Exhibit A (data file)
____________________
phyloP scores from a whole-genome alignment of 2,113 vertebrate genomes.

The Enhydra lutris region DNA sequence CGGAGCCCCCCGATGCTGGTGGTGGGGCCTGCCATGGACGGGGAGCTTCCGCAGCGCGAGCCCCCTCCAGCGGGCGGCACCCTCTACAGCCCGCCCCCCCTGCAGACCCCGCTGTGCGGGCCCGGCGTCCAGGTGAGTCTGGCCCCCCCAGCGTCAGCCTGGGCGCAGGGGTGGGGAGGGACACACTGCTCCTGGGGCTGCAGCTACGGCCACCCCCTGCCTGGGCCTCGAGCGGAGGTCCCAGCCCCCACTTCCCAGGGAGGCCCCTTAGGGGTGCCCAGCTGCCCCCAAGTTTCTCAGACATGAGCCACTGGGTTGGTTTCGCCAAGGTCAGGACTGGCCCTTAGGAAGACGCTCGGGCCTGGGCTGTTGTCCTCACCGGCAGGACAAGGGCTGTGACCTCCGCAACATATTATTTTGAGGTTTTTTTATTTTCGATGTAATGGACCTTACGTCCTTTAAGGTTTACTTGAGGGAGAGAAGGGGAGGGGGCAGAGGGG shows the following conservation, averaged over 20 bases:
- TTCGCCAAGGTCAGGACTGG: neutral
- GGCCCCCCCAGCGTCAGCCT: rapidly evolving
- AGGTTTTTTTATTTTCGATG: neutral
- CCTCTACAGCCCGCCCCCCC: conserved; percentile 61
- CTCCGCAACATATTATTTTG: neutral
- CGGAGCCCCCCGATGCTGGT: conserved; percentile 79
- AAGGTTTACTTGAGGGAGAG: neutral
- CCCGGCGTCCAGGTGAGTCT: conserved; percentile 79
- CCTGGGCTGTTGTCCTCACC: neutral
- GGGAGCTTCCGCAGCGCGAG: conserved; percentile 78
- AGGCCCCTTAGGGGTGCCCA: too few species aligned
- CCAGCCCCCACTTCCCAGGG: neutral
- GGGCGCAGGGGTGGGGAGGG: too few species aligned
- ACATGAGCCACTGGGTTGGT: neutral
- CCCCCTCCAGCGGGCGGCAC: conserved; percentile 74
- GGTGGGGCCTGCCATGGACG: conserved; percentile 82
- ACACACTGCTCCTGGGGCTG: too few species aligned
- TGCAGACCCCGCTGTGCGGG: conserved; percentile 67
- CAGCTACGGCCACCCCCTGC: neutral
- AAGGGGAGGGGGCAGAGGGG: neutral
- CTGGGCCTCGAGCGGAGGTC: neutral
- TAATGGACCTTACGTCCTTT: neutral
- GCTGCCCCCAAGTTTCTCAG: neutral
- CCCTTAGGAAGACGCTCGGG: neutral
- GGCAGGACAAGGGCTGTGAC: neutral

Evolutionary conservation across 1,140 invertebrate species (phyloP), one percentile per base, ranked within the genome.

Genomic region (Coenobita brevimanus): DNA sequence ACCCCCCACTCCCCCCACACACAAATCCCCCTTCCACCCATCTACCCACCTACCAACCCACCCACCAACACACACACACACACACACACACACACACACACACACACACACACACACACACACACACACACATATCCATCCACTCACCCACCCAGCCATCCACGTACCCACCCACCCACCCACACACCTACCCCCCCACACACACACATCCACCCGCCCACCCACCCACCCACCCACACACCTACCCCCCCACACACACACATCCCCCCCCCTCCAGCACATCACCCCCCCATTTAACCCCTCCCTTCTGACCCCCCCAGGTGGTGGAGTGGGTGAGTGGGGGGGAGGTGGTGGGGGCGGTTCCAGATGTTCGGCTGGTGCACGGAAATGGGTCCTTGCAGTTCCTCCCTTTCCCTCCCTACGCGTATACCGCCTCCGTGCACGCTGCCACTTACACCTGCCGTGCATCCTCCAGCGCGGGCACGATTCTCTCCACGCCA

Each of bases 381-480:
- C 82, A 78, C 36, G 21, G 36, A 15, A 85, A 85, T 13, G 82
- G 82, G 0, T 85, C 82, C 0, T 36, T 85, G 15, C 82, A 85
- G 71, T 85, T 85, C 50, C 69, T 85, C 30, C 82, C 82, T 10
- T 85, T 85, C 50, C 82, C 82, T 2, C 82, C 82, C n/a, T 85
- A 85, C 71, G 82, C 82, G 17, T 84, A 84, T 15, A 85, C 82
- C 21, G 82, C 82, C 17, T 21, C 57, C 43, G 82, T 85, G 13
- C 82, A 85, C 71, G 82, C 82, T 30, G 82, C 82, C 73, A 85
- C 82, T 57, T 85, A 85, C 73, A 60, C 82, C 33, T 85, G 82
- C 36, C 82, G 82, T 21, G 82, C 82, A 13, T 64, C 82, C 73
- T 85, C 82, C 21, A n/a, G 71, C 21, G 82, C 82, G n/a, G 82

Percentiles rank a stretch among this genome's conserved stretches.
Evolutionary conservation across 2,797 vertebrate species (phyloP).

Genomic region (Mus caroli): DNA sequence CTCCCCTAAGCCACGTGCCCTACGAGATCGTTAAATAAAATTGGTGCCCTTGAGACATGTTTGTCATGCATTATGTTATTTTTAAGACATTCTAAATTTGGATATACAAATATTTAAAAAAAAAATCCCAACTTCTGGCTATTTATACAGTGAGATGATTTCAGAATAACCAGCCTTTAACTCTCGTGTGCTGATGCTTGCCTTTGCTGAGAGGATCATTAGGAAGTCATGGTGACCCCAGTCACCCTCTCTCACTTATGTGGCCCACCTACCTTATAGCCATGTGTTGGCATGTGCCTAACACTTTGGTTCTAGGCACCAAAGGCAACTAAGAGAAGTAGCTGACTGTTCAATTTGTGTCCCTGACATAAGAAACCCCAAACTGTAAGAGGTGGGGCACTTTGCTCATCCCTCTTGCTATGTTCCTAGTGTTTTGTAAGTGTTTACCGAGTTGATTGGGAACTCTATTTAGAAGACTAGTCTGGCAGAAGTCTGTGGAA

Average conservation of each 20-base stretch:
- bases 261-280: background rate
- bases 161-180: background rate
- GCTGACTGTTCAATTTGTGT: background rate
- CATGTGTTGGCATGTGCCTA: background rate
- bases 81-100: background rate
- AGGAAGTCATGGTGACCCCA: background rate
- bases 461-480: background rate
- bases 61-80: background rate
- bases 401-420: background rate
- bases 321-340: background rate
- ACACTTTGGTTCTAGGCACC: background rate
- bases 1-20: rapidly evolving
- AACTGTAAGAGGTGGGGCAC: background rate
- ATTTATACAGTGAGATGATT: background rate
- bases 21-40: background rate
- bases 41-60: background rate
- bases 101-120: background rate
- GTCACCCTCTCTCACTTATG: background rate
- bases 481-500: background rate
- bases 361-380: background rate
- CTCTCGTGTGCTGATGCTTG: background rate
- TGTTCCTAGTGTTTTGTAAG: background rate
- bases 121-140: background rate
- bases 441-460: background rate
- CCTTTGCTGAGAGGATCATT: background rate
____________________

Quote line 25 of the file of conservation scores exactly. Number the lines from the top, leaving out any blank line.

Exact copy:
- GCTGCCCCCAAGTTTCTCAG: neutral